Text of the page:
By Larry Greenemeier
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As a professor at M.I.T., Ely Sachs was a strong supporter of alternative energy research. How strong? Earlier this month, he gave up his tenured faculty position after 25 years. His new company, 1366 Technologies, promises to drive down the cost of solar energy over the next 15 years until it is competitive with coal.
The company specializes in making silicon crystal wafers to be used in photovoltaic cells. Speaking at the recent Technology Review Emtech conference, Sachs says he can lower costs using a new manufacturing process called "direct wafer." Normally silicon wafers are cut from a larger piece of silicon. This wastes about half of the wafer material. Direct wafer makes individual wafers straight from molten silicon—no cutting required.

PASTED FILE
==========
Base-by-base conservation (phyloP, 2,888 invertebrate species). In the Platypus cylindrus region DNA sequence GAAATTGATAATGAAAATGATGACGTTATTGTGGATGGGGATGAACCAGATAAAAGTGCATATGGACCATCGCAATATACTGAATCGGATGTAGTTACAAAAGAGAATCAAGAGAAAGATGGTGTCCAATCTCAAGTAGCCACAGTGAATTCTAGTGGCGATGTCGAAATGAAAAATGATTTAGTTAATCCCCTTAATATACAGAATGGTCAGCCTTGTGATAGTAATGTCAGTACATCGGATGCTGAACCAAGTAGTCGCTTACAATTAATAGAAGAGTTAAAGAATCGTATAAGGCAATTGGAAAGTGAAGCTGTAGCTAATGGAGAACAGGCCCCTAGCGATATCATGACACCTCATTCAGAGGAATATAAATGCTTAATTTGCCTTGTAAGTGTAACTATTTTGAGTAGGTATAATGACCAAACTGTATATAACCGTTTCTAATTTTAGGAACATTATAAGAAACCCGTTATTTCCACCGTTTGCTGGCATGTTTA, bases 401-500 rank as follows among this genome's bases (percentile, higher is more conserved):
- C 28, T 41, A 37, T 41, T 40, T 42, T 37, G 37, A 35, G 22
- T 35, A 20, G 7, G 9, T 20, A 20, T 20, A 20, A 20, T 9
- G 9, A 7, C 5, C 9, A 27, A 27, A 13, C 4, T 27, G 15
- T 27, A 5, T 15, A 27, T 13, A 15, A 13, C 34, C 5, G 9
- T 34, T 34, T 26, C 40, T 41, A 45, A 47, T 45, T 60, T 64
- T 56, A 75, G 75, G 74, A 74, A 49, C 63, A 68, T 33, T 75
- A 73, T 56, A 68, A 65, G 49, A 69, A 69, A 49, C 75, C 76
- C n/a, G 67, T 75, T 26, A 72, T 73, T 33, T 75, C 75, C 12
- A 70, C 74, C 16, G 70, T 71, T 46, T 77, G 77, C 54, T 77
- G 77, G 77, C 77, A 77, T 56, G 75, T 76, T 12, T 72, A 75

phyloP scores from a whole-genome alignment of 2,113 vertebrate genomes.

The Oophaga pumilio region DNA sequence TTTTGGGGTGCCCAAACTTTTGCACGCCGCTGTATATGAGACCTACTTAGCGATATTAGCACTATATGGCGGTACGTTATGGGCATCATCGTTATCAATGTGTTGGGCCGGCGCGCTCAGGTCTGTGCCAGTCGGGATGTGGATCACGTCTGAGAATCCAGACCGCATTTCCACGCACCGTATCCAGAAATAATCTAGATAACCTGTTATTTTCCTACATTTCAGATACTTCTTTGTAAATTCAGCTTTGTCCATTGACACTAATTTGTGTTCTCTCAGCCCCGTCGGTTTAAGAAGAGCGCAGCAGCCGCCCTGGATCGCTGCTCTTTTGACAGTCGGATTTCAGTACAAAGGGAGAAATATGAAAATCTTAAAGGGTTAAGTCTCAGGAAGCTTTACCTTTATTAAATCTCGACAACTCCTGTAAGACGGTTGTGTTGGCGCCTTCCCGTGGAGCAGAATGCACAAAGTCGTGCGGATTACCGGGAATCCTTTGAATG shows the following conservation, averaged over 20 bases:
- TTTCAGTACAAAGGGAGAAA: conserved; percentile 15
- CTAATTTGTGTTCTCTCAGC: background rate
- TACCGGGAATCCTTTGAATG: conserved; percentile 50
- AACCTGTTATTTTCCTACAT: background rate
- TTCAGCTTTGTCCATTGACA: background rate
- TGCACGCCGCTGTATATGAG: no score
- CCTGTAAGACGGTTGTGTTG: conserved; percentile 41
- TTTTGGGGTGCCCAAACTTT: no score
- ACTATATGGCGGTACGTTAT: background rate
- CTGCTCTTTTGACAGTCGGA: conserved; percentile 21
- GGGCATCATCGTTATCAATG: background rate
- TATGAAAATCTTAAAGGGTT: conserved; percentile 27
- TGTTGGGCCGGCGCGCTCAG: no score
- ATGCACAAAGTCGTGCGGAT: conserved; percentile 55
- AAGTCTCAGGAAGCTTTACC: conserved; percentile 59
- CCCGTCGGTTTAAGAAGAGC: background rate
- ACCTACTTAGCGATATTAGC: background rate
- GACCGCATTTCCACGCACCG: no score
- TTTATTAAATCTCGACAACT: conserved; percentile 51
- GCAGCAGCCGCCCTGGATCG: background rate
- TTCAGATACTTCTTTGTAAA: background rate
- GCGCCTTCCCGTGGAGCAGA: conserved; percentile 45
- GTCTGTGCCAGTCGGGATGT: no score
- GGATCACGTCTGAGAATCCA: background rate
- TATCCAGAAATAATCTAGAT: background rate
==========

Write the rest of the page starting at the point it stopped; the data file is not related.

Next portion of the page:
1366's next move is to build a small manufacturing facility in Massachusetts. The Department of Energy is buying into Sachs's vision—they've offered him a $150-million loan to continue his work in Massachusetts and to build a second facility elsewhere, as long as it's in the U.S. So he can continue to not burn the midnight oil.
[The above text is a transcript of this podcast.]